Without evidence of benefit, an intervention should not be presumed to be beneficial or safe.

- Rogue Medic

Ambulance Mistake Killed Teen After Skateboard Accident


 
Here is an article about the death of a kid that raises a lot of questions.

The article does not answer many of those questions.

What happened?
 

Melvin says Carteret General sent a respiratory therapist along in the ambulance because they decided to put a breathing tube down the child’s throat. He says Drew was not properly sedated, woke up and pulled out the tube.[1]

 

Not properly sedated?

Unfortunately, this does happen. Dr. Scott Weingart has a couple of podcasts where he rants about this problem.[2],[3]
 

Why avoid sedation?

Maybe the patient is allergic.

Use a different sedative. There are dozens available.

Maybe the patient’s blood pressure is low.

Use ketamine.

What if the patient stops breathing?

Really. This is an excuse that I have encountered with several intubated patients.

Just how stupid are some of the people who graduate from medical school?

The patient is already intubated and on a ventilator (or being ventilated by BVM [Bag Valve Mask] resuscitator).

What do we do for someone who stops breathing?

Ventilate – for example by BVM until an endotracheal tube is placed.

If an endotracheal tube has already been placed, does anyone really care if the patient stops breathing?

And . . .

. . . ketamine.

Ketamine is a sedative that usually does not depress the patient’s respiratory drive.

And there is one more minor point to consider.

Most patients are intubated with the assistance of not just sedatives, but also paralytics.

If you are breathing after receiving a paralytic, somebody did something wrong. A paralytic is supposed to stop every muscle in the body from contracting – except the heart.

It could be that there was an omission of adequate doses of more than two types of drugs – sedatives and paralytics and, as Dr. Weingart will point out, pain medicine, because sedatives do not usually provide pain relief . . .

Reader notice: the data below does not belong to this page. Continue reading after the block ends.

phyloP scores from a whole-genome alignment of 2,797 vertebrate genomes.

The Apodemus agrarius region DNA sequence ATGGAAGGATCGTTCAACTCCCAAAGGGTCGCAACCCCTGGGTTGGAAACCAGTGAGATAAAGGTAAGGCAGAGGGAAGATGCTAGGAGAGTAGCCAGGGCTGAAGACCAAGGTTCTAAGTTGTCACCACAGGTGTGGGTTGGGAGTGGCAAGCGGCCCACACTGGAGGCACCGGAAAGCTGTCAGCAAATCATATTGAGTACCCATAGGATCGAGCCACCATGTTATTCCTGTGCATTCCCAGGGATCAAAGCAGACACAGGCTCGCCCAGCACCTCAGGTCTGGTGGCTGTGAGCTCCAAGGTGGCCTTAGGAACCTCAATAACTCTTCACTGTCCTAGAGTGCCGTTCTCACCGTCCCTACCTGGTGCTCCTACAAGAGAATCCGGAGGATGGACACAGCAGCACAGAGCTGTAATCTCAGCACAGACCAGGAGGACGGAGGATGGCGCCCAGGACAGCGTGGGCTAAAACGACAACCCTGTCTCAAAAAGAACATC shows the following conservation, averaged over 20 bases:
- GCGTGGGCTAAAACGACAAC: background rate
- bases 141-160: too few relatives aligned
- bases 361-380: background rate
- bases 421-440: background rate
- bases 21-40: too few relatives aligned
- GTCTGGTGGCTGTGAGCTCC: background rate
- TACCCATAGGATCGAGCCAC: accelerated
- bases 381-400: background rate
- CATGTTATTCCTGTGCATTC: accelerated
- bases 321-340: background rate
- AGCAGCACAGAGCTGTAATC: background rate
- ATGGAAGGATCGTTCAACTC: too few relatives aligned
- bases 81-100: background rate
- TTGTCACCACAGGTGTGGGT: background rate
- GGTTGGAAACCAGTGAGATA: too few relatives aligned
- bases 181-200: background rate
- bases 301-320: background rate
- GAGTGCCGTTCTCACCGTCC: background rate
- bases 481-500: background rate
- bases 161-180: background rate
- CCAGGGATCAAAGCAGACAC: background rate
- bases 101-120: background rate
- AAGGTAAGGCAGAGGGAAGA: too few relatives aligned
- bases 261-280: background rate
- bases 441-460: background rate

. . . except for ketamine.

It is a versatile drug, that ketamine.
 

The patient woke up and pulled the tube out.

Which would make you happier?

1. I have to ventilate this patient through the tube that is already in place.

2. I have to place the tube back in the trachea during transport because you neglected to provide adequate sedation. Even if reintubated excellently, intubation has many complications.

That should be the antidote to the argument that sedation is a bad thing (what if he stops breathing?), because it should be obvious that not breathing, but being ventilated is much better than not being sedated and being so agitated that the patient removes his airway.

Just put it back in!

That is the response, except . . .
 

The attorney says when those in the ambulance re-inserted the tube, it went into the teen’s esophagus, rather than his trachea.[1]

 

That happens.

Esophageal intubation is no big deal.

Just ventilate and place the tube in the trache. If the tube cannot be properly placed, we can use the BVM for ventilation or perform a crichothyrotomy. Both are acceptable means of ventilation.
 

He says Drew was given sedatives, and the teen, unable to breathe on his own, went without oxygen for about 35 minutes.[1]

 

Not recognizing a tube that has been placed in the esophagus, or one that has migrated to the esophagus, is just plain bad patient care.

Nobody should be intubating without waveform capnography to confirm placement.

Even without waveform capnography, there should not be a problem. All intubated patients should have continual assessment, which should identify a problem long before brain death.

Again, the worst case is that the patient is ventilated by BVM or crichothyrotomy.

We do not have details about what happened, but the patient appears to have arrived at the hospital without brain function. Was that due to the original injury, with the esophageal intubation only complicating matters?

There is not enough information to tell, but when the tube is left in the esophagus, it is kind of like leaving your fingerprints all over a knife sticking out of a dead guy’s chest. People are not going to spend a lot of time looking for another cause of death.

Capnography has been recommended in ACLS (Advanced Cardiac Life Support) since 2000, if not earlier.[4]

How difficult is assessment for an improperly placed tube (all tubes should be considered improperly placed and continually reassessed)?[5]
 

Melvin says the ambulance crew diverted to CarolinaEast in New Bern, and the ER doctor there immediately recognized the tube was in the wrong place.[1]